Of course, you will need to know the steps and names of the intermediate parts of the cycle, but as I said before, that will be much easier once you feel very comfortable with the general process.
The overall, final photosynthesis reaction looks like this: Now that we have created glucose, in the next Biology Tutor post we will go through the festive process of breaking it down.
Because these series of reactions start and end with the same molecule, they are referred to as a cycle, specifically the Calvin cycle.
The enzyme rubisco (Ru BP carboxylase) is a very important component of this cycle.
If light is far away from the leaves of a plant, for example, then it takes more time for the light to be absorbed and used in photosynthesis.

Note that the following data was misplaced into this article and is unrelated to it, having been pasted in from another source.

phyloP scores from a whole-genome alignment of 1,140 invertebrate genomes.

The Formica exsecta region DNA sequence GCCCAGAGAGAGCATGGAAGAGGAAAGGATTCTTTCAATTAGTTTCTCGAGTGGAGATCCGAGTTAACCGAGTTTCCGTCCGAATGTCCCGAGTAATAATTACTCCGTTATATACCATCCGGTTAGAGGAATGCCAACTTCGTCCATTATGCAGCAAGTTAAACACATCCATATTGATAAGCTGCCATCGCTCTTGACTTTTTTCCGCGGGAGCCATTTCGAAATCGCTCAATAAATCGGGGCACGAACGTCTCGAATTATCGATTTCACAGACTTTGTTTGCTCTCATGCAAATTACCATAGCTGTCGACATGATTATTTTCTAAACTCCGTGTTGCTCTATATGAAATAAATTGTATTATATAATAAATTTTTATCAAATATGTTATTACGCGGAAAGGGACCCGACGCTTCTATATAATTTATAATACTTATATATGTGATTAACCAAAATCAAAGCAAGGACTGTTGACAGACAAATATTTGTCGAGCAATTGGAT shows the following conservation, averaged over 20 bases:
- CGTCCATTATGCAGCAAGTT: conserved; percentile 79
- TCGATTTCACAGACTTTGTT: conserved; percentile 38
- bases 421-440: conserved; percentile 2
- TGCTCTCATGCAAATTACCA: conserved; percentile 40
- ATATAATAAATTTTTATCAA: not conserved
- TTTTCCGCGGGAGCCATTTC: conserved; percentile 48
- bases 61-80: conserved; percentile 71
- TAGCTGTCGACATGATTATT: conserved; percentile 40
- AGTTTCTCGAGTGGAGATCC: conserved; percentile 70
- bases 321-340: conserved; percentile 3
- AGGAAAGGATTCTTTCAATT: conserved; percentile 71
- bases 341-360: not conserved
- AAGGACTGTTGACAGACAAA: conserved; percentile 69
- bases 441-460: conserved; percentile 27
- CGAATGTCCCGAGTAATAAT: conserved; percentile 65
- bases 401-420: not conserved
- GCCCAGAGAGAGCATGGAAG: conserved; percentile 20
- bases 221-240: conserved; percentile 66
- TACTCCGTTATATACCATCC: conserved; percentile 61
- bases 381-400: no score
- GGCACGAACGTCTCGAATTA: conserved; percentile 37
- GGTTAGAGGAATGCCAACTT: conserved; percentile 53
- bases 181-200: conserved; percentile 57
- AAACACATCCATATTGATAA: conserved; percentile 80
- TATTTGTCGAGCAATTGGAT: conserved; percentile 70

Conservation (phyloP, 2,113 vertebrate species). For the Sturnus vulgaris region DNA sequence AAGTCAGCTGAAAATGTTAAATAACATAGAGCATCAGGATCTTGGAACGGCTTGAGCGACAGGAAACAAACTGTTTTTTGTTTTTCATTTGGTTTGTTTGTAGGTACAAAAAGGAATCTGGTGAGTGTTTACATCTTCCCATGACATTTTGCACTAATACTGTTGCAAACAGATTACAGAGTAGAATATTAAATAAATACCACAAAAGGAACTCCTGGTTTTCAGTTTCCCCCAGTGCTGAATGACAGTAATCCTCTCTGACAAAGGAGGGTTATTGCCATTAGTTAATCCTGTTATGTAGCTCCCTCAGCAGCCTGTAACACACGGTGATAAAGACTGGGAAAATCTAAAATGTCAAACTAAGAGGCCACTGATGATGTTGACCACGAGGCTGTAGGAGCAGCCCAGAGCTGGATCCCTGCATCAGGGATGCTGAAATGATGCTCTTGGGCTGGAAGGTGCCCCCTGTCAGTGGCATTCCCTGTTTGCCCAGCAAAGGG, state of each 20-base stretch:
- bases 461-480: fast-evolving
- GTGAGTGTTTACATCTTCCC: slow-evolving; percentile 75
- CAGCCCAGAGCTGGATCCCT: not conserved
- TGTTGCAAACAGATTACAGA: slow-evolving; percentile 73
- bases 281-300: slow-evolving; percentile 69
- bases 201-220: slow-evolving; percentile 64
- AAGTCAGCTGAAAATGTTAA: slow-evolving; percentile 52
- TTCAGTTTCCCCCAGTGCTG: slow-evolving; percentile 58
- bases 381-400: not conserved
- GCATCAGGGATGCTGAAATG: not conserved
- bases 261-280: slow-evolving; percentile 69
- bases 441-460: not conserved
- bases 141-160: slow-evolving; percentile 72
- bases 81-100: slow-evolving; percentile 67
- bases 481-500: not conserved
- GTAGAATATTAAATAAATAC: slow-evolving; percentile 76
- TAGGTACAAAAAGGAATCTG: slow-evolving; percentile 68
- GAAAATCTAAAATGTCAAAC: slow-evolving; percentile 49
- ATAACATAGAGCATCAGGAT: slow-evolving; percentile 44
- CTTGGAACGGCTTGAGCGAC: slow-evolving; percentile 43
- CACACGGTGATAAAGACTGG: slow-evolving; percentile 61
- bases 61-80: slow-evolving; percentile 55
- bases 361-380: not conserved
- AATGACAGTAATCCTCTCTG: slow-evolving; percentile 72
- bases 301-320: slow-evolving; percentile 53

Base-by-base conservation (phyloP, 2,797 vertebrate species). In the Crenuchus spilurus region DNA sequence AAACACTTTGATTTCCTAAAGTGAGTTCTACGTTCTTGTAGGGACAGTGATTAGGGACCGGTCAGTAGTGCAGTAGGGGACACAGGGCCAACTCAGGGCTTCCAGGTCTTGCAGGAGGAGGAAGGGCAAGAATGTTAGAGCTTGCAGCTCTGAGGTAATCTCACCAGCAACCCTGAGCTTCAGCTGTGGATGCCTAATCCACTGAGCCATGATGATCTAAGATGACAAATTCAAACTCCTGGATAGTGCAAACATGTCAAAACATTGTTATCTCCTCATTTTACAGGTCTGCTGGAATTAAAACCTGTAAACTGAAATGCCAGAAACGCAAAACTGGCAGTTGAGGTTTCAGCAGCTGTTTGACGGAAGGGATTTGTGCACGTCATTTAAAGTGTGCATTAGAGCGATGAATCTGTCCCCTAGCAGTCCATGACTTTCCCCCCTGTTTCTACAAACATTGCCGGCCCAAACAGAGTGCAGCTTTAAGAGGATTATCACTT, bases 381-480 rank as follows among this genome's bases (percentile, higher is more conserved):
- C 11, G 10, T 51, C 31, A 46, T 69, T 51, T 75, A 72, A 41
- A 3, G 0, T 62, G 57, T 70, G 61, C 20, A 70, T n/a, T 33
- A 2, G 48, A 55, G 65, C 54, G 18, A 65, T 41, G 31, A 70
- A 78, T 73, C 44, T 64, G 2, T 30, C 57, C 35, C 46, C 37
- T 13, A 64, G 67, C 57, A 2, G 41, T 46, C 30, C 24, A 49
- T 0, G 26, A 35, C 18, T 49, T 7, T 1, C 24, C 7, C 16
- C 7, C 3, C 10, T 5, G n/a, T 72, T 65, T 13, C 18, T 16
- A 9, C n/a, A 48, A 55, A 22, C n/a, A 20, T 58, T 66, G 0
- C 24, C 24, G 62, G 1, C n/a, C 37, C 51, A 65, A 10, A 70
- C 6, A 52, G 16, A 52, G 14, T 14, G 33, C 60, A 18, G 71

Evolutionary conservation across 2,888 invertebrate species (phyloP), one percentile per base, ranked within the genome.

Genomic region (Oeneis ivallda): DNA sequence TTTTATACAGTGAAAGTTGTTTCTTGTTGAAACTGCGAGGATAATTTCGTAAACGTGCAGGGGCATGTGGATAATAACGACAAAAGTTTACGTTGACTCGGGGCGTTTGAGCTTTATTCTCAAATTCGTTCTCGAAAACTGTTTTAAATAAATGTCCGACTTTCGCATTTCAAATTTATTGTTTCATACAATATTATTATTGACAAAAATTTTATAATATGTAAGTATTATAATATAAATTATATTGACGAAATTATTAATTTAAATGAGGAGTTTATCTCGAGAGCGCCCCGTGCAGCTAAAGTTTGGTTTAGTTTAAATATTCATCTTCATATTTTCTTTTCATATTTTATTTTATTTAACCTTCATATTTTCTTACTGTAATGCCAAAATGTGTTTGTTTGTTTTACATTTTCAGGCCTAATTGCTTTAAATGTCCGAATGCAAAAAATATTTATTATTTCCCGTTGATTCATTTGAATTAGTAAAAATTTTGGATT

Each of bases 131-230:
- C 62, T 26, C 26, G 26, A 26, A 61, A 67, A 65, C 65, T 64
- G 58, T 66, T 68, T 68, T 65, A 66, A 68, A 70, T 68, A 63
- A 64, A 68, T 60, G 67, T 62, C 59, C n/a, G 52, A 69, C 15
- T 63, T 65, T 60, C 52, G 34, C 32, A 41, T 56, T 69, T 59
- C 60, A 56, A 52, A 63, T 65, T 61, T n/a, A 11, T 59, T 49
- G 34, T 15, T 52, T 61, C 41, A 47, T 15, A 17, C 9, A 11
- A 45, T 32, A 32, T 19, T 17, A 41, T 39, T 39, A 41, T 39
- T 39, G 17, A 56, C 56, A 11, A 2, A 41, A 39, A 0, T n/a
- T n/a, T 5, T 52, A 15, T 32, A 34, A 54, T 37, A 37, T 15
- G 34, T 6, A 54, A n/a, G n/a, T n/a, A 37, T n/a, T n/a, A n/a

When it takes more time for the light to reach the leaves, the rate of photosynthesis decreases.
The rate of photosynthesis may vary with changes that occur in environmental temperature, wavelength of light, and light intensity.
Using a photosynthetic organism of your choice, choose only ONE of the three variables (temperature, wavelength of light, or light intensity) and for this variable.
The rate is the number of bubbles released per minute.
Organisms that use the process of photosynthesis to create sugar to use for energy have a greater rate of photosynthesis when the intensity of the light source is the greatest.